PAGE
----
This technology provides that the cameras (in this case we are talking about real cameras) are mounted directly on the viewer and looking outwards determine the change of position (not the actual position) in relation to the surrounding environment. It is possible but not essential to place markers in the real environment to help the sensors, through the markers it is in fact possible to perform a triangulation on the basis of known points recognized in real time by the sensors, without these the sensors will use any framed object, or rather they will exploit the movement of the entire image (making the calculation more complex and more expensive in terms of hardware resources)

Speaking about commercial products available to the public between July and August, the first Acer inside-Out devices were made available on the developer market and HP called Mixed Reality HMD. Eonite instead proposes a sensor to be attached directly to the HTC Vive to make it independent of its positioning system. Surely the one who has invested the most with the best results at the moment is Microsoft which uses the inside-out technology in the HoloLens viewer.


  • Freedom: you are not bound to define a specific real space in which to move, mobility is certainly better and the virtual experience is beneficial!
  • Success: Augmented and Mixed reality will be the major "sponsors" as they require independence from fixed locations.


  • Accuracy and latency: Inside-out tracking technology requires excellent "computer vision", and as we know this technology is young and not it is still so developed and efficient that it can be compared to outside-in tracking technologies, but the distance is shrinking fast!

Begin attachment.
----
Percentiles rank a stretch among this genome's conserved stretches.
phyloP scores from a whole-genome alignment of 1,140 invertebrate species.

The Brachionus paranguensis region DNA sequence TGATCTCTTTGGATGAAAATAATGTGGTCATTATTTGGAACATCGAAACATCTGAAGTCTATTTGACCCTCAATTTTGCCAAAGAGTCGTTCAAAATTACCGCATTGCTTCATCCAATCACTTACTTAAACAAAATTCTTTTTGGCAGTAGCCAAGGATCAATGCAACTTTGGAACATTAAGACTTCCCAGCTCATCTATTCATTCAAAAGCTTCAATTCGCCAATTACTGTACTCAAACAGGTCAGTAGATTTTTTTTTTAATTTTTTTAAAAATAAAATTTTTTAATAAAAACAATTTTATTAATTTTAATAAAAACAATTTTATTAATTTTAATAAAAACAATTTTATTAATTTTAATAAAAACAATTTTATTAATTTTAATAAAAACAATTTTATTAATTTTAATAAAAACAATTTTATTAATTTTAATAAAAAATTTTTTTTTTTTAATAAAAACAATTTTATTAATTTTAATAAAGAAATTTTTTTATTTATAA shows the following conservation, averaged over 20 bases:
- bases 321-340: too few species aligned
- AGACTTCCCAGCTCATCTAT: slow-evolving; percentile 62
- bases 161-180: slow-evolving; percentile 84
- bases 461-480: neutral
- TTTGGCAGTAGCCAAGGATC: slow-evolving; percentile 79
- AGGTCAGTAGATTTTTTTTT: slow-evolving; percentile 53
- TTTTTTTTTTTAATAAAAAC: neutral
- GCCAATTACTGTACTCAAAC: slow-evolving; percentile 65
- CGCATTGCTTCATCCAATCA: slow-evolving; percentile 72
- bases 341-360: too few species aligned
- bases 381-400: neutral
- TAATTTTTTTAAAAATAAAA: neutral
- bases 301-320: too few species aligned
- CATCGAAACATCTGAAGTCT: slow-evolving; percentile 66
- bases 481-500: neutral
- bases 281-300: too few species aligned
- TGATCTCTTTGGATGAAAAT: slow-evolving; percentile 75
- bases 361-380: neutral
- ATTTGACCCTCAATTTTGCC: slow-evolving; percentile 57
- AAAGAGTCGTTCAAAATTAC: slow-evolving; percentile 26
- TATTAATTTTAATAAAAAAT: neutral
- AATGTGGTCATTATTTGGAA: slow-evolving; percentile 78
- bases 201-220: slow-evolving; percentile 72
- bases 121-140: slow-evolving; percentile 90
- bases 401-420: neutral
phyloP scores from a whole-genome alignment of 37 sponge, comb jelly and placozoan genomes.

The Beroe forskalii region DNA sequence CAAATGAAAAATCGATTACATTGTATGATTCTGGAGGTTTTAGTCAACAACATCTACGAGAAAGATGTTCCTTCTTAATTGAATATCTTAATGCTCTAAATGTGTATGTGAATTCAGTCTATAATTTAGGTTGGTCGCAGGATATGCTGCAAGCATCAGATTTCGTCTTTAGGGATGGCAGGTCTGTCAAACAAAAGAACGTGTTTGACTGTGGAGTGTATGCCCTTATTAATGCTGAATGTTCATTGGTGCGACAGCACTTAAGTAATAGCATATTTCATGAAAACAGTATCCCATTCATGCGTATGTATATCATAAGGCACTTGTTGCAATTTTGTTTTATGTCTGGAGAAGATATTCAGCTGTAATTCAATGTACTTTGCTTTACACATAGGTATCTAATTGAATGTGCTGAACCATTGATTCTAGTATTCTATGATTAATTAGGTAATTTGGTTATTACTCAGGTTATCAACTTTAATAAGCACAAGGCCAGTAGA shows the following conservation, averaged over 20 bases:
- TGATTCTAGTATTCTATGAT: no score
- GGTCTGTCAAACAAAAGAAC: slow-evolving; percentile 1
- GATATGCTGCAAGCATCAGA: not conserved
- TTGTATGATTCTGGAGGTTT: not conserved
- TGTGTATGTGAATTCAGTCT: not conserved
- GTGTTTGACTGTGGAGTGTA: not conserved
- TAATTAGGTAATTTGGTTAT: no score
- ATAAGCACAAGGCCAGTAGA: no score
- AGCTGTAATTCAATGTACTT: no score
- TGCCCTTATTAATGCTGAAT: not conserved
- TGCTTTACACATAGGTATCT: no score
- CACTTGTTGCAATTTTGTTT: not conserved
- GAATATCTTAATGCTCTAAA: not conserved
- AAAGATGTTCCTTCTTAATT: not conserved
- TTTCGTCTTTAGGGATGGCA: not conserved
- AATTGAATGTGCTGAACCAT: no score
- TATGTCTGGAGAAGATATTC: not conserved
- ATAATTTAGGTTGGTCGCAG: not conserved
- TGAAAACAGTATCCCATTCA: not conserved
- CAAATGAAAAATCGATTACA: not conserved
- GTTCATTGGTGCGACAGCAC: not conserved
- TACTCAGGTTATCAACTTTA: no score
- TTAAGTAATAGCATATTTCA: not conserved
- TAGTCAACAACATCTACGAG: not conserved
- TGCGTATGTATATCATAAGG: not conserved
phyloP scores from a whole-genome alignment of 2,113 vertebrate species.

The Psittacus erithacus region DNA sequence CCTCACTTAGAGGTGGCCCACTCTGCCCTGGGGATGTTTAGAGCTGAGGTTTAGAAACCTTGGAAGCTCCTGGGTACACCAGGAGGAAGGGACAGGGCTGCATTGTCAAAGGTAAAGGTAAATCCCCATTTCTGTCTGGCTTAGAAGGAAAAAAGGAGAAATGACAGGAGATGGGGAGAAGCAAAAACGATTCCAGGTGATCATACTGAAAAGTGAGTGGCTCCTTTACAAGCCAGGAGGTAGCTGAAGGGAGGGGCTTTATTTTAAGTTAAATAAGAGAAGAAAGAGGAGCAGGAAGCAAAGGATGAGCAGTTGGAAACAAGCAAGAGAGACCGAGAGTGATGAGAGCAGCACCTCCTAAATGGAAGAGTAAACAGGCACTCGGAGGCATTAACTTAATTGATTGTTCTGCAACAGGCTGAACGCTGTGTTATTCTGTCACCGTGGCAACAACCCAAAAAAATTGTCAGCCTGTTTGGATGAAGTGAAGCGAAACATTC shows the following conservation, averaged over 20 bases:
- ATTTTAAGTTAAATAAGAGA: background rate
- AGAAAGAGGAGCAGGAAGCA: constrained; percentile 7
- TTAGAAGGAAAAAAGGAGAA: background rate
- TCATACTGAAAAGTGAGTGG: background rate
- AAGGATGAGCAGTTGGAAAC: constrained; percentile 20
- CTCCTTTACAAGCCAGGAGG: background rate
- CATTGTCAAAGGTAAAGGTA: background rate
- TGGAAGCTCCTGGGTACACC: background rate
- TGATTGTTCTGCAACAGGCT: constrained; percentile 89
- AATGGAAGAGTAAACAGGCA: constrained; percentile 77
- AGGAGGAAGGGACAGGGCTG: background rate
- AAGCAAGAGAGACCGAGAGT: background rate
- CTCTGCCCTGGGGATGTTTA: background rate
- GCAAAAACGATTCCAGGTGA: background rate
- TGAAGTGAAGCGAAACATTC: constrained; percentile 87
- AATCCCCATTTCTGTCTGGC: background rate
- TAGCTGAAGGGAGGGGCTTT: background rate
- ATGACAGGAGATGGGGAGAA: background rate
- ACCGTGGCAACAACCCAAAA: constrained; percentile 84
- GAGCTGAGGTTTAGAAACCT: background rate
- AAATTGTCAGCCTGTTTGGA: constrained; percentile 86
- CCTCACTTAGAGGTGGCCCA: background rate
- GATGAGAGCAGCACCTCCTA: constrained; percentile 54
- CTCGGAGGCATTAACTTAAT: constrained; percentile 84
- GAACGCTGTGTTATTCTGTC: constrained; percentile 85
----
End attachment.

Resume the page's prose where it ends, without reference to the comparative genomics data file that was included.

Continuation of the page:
• The calculation for the tracking: it must be performed by the viewer, this translates into very expensive devices such as the HoloLens or in hybrid solutions that involve the use of computers created in the shape of a backpack and therefore wearable.

So where are we going?

A perfect and accurate inside-out positioning is what we all imagine when talking about VR and that those who have already tried some of these solutions until now are waiting to finally have a feeling of "reality". On the other hand, who among us wants to be connected to a cable or take to a PC in a backpack format?

"I suspect we may see outside in continue to exist only in the high-end desktop PC part of the market (Vive) as the absolute best solution and will likely be the last to move towards inside out. I believe we may also see some new tracking solutions come out that could accelerate the move towards inside out, but those are yet to exist. Ultimately, technologies like VR and AR tend to gravitate towards integration for a multitude of reasons and there are plenty of reasons why integrated tracking is beneficial, especially in AR. Many of those reasons have to do with portability and power consumption, both of which are pain points for many VR solutions today without inside out tracking." is the opinion of Anshel Sag, a VR analyst at Moore Insights & Strategy.

Even if the inside-out technology is starting to collect its first successes, we are still far from seeing it applied to headsets such as Daydream VR and Samsung Gear VR. But let's give time to time, it seems in fact the only logical way to go for an effective “spatial tracking” especially for all those promises and requests of AR.

Back in 2014, John Carmack said about his first inside-out developments: "everyone is skeptical that it will work out, so don't hold your breath", after a few years maybe now it's time to start hold breath!

For any further insights or curiosity, don't hesitate to contact us!